On Tuesday, October 27, 2020, India and the US signed a landmark defence agreement, the Basic Exchange and Cooperation Agreement (BECA), that will allow the sharing of high-end military technology, classified satellite data, and critical information the two countries. Both sides vowed to ramp up their security ties and boost strategic cooperation in the Indo-Pacific amidst China’s growing economic and military clout in the region.

The third edition of the 2+2 dialogue between the two strategic partners also boosts bilateral defence and military ties. It comes in the backdrop of India’s tense border standoff with China in eastern Ladakh.

External Affairs Minister S Jaishankar and Defence Minister Rajnath Singh held the talks with US Secretary of State Mike Pompeo and Defence Secretary Mark T Esper. Their top military and security officials assisted both sides.

The high-level interaction assumes significance when China is attempting to expand its economic and military clout in the Info-Pacific region and is also engaged in a tense standoff with India in eastern Ladakh.

During the talks, the US side also assured India that America stands with it as they confront threats to their sovereignty and liberty.

Addressing a joint media event along with Jaishankar, Pompeo, and Esper, Defence Minister Rajnath Singh said the two sides held a comprehensive discussion on a range of critical issues and christened the inking of BECA with the US is a “significant move.”

“Our military-to-military cooperation with the US is moving forward very well,” he said, adding that projects for joint development of defence equipment have been identified.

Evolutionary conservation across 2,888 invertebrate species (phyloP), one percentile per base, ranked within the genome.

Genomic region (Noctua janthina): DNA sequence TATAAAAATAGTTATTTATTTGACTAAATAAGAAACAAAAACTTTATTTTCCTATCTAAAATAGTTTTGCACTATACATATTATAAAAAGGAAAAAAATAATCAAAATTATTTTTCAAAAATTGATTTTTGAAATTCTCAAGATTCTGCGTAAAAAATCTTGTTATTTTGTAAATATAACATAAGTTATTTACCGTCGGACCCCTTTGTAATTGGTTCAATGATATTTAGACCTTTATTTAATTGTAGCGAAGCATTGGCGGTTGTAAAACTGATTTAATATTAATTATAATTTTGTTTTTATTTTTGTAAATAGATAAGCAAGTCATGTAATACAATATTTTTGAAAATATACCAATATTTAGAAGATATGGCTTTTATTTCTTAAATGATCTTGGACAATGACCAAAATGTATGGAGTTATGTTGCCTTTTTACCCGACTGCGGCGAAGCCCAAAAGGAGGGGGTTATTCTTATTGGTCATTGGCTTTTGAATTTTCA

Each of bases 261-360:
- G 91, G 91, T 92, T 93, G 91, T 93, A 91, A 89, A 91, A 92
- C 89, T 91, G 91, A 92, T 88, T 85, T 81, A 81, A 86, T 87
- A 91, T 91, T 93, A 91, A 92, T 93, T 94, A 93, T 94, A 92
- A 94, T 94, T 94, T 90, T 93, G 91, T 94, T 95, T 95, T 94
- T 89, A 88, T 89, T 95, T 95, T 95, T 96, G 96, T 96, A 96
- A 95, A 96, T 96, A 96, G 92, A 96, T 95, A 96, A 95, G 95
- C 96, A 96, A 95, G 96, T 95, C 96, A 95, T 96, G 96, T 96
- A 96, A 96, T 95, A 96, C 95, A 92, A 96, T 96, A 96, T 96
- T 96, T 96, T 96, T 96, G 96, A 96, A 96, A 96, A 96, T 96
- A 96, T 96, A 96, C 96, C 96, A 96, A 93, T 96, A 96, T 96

“We reaffirmed our commitment to peace and security in the Indo-Pacific region,” Singh said.

Pompeo, in his remarks, said, during the visit, they visited the war memorial to honour the soldiers that sacrificed their lives for the world’s largest democracy, including the 20 that were killed by China’s PLA forces in the Galwan Valley in June.

“The US will stand with people of India as they confront threats to their sovereignty and their liberty,” Pompeo asserted.

Slamming the Chinese Communist Party, Pompeo said the US leaders and citizens see increasing clarity that the “CCP is no friend to democracy, the rule of law and transparency.”

The US and India are taking steps to strengthen cooperation against all manners of threats and not just those posed by the CCP, Pompeo added.

Jaishankar said the Indo-US national security convergences have grown, and the Indo-Pacific was a focus of the discussion.

US Defence secretary Esper noted that the bilateral defence cooperation is continuing to grow.

The inking of the BECA completes finalisation of four key pacts between the two countries, which were crucial to significantly expanding the strategic ties.

The two countries signed a key pact called the General Security of Military Information Agreement (GSOMIA) in 2002. The GSOMIA provides specific measures to ensure security standards for safeguarding critical information shared by the US with India.

In a significant move in 2016, the US had designated India a “Major Defence Partner,” intending to elevate defence trade and technology sharing to a level commensurate with its closest allies and partners.

The two countries inked the Logistics Exchange Memorandum of Agreement (LEMOA) in 2016 that allows their militaries to use each other’s bases to repair and replenish supplies and provide for more in-depth cooperation.

India and the US signed another pact called COMCASA (Communications Compatibility and Security Agreement) in 2018 that provides interoperability between the two militaries and provides for the sale of high-end technology from the US to India.

About BECA, officials said the agreement would give India access to classified geospatial data and critical information having significant military applications from the US.